Monday, March 25, 2024

DeWayne Allen Wolfer

About a year ago Deb sent me almost everything that follows on DeWayne Wolfer. Thank you, Deb.


DeWayne Allen Wolfer was born July 25, 1925. At the time of the Tate-LaBianca trial he was employed in the Scientific Investigation Division (SID) of the LAPD as a criminologist. While technically a police officer by pay rate, Wolfer makes it pretty clear in his testimony that he did not really consider himself to be one. 


On August 18,1969 Wolfer went to 10050 Cielo Drive to conduct acoustic testing with an assistant named Butler. To be specific, he went there to test whether Garretson could have heard the gunshots that night. He took a decibel or sound meter and a .22 long barrel, Colt version of the revolver used in the murders. 



In Helter Skelter Bugliosi says this about Wolfer’s acoustic experiment. 


“Using a general level sound meter and a .22 caliber revolver, and duplicating as closely as possible the conditions that existed on the night of the murders, Wolfer and an assistant proved (1) that if Garretson was inside the guest house as he claimed, he couldn’t possibly have heard the shots that killed Steven Parent; and (2) that with the stereo on, with the volume at either 4 or 5, he couldn’t have heard either screams or gunshots coming from in front of or inside the main residence.* The tests supported Garretson’s story that he did not hear any shots that night.” (Emphasis added by me)


Bugliosi, Vincent; Curt Gentry. Helter Skelter: The True Story of the Manson Murders (pp. 71-72). W. W. Norton & Company. Kindle Edition.


That’s not what Wolfer said at trial. But we’ll get there in a bit.



At first blush Wolfer looks like a great witness. 

Wolfer had a Bachelor’s Degree from the University of Southern California in chemistry or physics. He had served as a criminalist since 1951. He was a professor at the California State College of Long Beach where he taught 'criminalistics' and he had previously taught at the University of Southern California, El Camino College, Fullerton College, Santa Barbara College and Ventura College. He had testified hundreds of times involving firearms and ballistic matters. He had written the lab procedures manual for SID and he was a member of the American Association of Forensic Scientists.


His resume included acting as chief investigator and testifying in the trial of Jack Kirschke. In 1967 a deputy DA from Los Angeles County, Jack Kirschke, killed his wife and her lover. He was arrested and charged with the double murder, tried and found guilty in large part, according to the press, based upon Wolfer’s testimony that included a dramatic reenactment of the lover’s body falling to the floor to explain a sound heard by witnesses that helped undermine Kirschke’s alibi. 


Wolfer was brought in to testify in the closing days of the trial. He was the prosecution’s key witness. His testimony that it was Kirschke's gun that killed the two lovers and his testimony that one of the bodies fell off the bed because of a shift in blood after death was credited with Kirschke's conviction. His third area of expertise during the trial was to explain acoustically how several witness might not have heard the gunshots. He opined that Kirschke used a crude silencer.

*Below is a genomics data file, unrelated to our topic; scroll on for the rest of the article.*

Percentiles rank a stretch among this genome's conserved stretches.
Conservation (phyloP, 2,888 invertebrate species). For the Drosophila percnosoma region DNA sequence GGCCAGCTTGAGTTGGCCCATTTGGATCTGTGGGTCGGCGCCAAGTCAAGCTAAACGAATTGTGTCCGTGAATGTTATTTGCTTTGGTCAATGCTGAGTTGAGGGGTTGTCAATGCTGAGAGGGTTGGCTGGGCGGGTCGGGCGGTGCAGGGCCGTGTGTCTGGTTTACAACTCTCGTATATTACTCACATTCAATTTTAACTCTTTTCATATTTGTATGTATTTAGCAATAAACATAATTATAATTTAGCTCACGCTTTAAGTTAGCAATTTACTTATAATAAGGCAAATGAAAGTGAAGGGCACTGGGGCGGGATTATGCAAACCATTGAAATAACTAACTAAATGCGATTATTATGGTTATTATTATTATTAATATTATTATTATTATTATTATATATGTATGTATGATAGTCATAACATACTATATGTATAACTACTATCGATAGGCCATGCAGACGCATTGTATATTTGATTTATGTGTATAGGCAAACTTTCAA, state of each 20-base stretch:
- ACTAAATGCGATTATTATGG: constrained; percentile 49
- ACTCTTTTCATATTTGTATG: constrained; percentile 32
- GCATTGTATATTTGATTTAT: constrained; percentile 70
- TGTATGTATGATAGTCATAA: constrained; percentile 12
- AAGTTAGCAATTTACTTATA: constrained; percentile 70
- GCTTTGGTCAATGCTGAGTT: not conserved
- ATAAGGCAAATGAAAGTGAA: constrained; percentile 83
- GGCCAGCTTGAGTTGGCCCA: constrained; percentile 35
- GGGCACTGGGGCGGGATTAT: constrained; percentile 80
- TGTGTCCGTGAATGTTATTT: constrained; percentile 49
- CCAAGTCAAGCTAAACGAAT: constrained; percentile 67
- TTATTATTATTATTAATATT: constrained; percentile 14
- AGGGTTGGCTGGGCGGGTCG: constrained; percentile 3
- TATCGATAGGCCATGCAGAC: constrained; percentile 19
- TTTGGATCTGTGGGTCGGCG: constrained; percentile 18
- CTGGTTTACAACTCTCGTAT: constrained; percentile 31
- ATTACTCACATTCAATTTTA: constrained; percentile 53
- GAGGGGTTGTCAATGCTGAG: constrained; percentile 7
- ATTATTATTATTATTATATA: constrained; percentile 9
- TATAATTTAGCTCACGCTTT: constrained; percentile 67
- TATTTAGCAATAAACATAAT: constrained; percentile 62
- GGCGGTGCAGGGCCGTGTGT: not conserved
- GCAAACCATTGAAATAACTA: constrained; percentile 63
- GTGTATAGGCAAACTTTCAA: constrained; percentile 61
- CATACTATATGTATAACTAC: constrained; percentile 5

Kirschke was paroled in 1977. 


In 1968 Wolfer was the key ballistics investigator in the assassination of Robert Kennedy and subsequently testified in the trial of Sirhan Sirhan. He is the guy who testified that all the shots came from Sirhan’s gun. In fact, he said 'no other gun in the world' could have fired the shots. He also testified on an acoustics issue. The picture up there is from that case. 


Sometime in 1971-72 he became the chief of SID despite the objection of a number of people orchestrated by an attorney named Barbara Warner Blehr. These objections led to an investigation into Wolfer’s practices including the Sirhan gun. He was cleared of any wrongdoing by a LA DA ‘s investigation. 


Wolfer passed away in 2012.


Deb dug a little deeper and found a few blemishes on Wolfer’s resume. 


In 1975 Mr. Kirschke filed an appeal of his conviction. The appeal was denied by the Court of Appeals on grounds that are legally correct but here is what the court had to say about Wolfer. 



"We conclude that while Wolfer negligently presented false demonstrative evidence in support of his ballistics testimony, Kirschke had ample opportunity to rebut the demonstrative evidence at trial so that the negligently false evidence is not a basis for collateral attack. (In re Manchester, 33 Cal.2d 740, 742, 204 P.2d 881; In re Waltreus, 62 Cal.2d 218, 221, 42 Cal.Rptr. 9, 397 P.2d 1001, cert. den. 382 U.S. 853, 86 S.Ct. 103, 15 L.Ed.2d 92.) We conclude further that while Wolfer's acoustical testimony was false and while his testimony on qualifications as an expert on anatomy was also false and borders on the perjurious, the opinion evidence given by Wolfer dealing with acoustics and anatomy pertained to essentially irrelevant matter and beyond a reasonable doubt could not have affected the outcome of the trial" (Emphasis added by me).





By 1980 Wolfer, now the head of SID, was suspended without pay for 30 days and his entire department was disciplined for a host of offenses including sloppy handling of evidence, drinking on the job and firing pellet guns out the windows. 



On November 24, 1988, an article appeared in the LA Weekly entitled Robert Kennedy: The Assassination This Time. The article followed the release of documents related to the assassination by the LAPD. Now, admittedly, the LA Weekly is not the LA Times. But here is what they say about Wolfer, referencing, in part, his issues from 1971 and the opinion of a colleague from that time that is far from flattering.